25 years ago: Strike wave in western Europe
On May 20-22, 1996, nearly two weeks of protest strikes against German Chancellor Helmut Kohl’s plans for $32 billion in cuts in the welfare state culminated in three days of mass action.
Involving over 100,000 public sector workers in the OTV union and 60,000 members of IG Metall, the strikes hit postal services, refuse collection and public transport in many major cities—Cologne, Bonn, Berlin, Dusseldorf, Leverkusen, Bochum, Hanover, Leipzig, Weimar, Magdeburg and others. Hospital workers cut back services in Thuringia and Saxony. In Brandenburg, traffic on rivers and canals was disrupted by striking lock operators.
The OTV union rejected a government offer of a 1 percent wage increase, demanding more, as well as guarantees that the budget cuts would not eliminate jobs. The Kohl government responded to the strikes with threats and further attacks. On May 28, the German Employers Association vetoed a minimum wage agreement negotiated the previous month in the construction industry.
This action was part of a broader movement of strike actions across Europe in the aftermath of the French general strike the previous fall. The European ruling class relied heavily on the trade unions to suppress workers’ struggles and keep them within the narrowest channels.
In France, the public service trade union movement UNSA called a national demonstration in Paris on May 23, after conservative Prime Minister Alain Juppé said he wanted to shed “layers of fat” from the civil service in order to impose cuts of over $13 billion and 25,000 jobs. Protesters stopped trains to Brussels, Belgium, and London, while all services were halted in Toulouse. Thousands marched in Paris, while 3,000 demonstrated in Bordeaux and another 1,000 in Lyon.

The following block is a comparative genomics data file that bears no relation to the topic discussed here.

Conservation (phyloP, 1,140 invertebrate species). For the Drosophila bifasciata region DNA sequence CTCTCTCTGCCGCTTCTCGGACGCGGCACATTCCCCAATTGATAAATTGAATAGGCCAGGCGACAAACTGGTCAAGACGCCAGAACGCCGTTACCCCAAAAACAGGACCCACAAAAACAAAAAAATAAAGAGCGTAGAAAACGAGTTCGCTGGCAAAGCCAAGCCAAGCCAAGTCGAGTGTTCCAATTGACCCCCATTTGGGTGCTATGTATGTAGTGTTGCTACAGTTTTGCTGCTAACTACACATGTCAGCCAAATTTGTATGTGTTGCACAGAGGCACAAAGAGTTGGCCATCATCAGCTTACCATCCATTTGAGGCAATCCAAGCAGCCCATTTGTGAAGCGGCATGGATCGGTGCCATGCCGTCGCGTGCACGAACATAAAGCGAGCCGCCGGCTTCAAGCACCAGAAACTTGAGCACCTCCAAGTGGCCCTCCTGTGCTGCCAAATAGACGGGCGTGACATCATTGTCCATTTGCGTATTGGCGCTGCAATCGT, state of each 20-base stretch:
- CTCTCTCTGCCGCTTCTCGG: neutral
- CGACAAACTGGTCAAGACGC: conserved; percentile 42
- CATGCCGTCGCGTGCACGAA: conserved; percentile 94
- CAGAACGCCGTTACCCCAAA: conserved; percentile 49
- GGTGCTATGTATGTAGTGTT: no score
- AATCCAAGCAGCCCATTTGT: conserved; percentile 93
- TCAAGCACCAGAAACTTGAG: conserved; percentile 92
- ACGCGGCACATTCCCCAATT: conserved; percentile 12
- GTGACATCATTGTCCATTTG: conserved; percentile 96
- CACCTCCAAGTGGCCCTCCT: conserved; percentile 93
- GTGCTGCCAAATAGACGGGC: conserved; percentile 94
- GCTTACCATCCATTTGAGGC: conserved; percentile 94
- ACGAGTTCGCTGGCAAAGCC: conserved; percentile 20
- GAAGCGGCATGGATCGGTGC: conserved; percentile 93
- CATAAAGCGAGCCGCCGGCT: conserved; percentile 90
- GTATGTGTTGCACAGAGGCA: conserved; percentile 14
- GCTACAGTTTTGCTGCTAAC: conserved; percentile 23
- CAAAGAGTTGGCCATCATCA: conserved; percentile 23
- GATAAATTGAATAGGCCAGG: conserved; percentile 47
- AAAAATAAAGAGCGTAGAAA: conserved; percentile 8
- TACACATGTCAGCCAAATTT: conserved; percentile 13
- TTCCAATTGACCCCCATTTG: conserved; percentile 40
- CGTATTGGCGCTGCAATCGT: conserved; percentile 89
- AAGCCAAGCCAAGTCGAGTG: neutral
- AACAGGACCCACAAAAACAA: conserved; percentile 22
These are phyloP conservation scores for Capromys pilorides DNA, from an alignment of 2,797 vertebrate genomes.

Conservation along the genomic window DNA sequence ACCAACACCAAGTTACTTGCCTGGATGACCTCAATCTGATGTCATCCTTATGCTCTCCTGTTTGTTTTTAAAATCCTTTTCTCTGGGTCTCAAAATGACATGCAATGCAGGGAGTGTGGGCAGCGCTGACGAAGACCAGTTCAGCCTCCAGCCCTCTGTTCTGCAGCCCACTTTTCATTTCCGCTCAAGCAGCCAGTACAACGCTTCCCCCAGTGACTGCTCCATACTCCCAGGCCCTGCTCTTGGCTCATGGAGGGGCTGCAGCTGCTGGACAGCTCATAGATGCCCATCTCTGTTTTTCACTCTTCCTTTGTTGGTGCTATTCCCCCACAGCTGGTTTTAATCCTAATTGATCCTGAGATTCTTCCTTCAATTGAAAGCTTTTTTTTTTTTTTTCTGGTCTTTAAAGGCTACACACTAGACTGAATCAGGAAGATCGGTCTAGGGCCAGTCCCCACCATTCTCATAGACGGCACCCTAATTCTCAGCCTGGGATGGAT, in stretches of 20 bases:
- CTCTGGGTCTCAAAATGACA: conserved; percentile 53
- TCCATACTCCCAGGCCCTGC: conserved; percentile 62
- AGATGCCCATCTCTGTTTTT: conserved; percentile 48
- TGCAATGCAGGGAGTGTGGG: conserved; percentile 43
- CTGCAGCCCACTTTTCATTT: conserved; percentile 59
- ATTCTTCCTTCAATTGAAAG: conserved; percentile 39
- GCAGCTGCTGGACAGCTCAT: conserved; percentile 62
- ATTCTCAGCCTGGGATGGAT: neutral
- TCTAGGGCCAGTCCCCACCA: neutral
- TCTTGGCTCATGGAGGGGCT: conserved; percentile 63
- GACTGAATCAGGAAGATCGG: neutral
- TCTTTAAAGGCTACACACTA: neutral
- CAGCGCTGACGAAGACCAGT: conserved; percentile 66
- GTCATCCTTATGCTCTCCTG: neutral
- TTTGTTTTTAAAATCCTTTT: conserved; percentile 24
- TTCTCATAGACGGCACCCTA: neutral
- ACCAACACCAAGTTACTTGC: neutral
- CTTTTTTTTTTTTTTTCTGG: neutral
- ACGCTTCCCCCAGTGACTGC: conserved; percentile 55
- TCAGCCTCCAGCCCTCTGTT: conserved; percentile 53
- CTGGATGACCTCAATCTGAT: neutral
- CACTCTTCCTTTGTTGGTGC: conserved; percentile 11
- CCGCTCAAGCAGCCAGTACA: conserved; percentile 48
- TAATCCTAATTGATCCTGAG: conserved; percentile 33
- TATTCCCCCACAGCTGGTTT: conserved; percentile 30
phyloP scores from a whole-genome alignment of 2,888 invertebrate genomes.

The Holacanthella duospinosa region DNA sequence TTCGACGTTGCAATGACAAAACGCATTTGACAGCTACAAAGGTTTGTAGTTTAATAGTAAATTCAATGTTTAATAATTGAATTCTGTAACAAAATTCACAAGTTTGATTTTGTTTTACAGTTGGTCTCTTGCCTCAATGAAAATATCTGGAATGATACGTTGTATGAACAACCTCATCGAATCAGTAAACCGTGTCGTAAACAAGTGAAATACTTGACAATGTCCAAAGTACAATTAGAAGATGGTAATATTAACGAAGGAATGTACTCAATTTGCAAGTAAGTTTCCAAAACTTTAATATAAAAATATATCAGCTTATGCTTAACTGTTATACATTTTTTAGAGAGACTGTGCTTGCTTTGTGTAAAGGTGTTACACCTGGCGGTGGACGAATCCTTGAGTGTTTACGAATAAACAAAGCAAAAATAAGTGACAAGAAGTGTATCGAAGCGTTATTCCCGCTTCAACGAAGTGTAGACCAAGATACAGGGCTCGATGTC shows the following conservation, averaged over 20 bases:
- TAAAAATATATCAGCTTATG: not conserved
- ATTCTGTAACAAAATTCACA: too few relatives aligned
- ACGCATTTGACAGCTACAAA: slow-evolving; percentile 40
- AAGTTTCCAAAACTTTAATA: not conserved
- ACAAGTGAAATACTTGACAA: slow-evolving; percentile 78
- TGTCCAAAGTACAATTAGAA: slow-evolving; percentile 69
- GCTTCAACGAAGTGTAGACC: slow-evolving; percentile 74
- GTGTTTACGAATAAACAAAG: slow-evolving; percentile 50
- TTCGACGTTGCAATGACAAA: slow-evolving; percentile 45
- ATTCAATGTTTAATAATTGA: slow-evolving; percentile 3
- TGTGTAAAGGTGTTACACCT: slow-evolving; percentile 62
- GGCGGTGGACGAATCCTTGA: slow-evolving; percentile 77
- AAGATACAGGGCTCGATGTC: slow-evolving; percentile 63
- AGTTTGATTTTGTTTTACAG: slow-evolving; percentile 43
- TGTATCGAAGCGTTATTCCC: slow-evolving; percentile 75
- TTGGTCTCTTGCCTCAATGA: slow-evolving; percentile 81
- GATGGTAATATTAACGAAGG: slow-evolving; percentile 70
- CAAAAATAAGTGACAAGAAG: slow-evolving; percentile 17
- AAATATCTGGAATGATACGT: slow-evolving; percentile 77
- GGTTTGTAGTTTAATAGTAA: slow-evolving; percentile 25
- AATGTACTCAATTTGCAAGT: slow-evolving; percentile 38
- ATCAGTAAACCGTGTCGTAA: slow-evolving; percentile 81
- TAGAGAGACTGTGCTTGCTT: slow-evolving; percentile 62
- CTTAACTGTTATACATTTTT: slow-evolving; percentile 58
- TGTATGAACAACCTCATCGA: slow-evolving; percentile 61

In Norway, the country’s two most important industries, oil and metal manufacturing, were hit by major strikes at the same time. In Britain, public service workers were on the brink of strike action in many areas, including Liverpool, Derbyshire and Essex.
Moves to eliminate 30,000 government jobs in Germany were matched by plans to destroy 25,000 jobs in France. Similar austerity measures were being imposed in Spain and Italy, as well as all the countries in the former Soviet bloc.
50 years ago: Signalmen’s strike halts entire US rail network
On the morning of Monday May 17, 1971, railroad signal workers walked off the job and began a national strike that paralyzed virtually all railroads in the United States. The workers demanded a pay increase of $2.40 per hour over the next three years. The average signalman’s wage at the time was around $3.78 per hour.
A worker interviewed in the Bulletin newspaper, a forerunner of the World Socialist Web Site, spoke out saying, “The cost of living has skyrocketed but signalmen’s pay hasn’t. In order to pay your bills, you have to have another job besides this one, and we get no sick pay.”
While officially only the signalmen were on strike, virtually all other railway workers supported the strike and refused to cross picket lines, stopping nearly all railway activity.
The workers, organized in the Brotherhood of Railway Signalmen, had been in contract negotiations since 1969. The railroad companies, enjoying the support of the federal government, continually refused to meet any of the workers’ demands and aimed to use the Railway Labor Act to force workers back on the job without an agreement.
The previous December, railway workers began a strike action after it finally became possible under the onerous legal framework. Congress immediately called an emergency session and passed new legislation ordering the rail workers back on the job.
Since then, many of the railroad worker unions had already accepted the terms set by federal mediators for a wage increase of 42 cents per hour spread over the next three and a half years. However, the Signalmen, often considered the most skilled and critical of railway workers, did not accept the mediated terms ,which would have placed them at the bottom of the pay scale compared to the other sections of workers.
Assured that Nixon and the Democratic-controlled Congress were in their corner, the railroad owners maintained their refusal to meet the workers’ demands, even after the Signalmen’s Union lowered the wage demand to an increase of just $1.99 per hour. After the strike continued through Tuesday the government intervened to again pass strikebreaking legislation.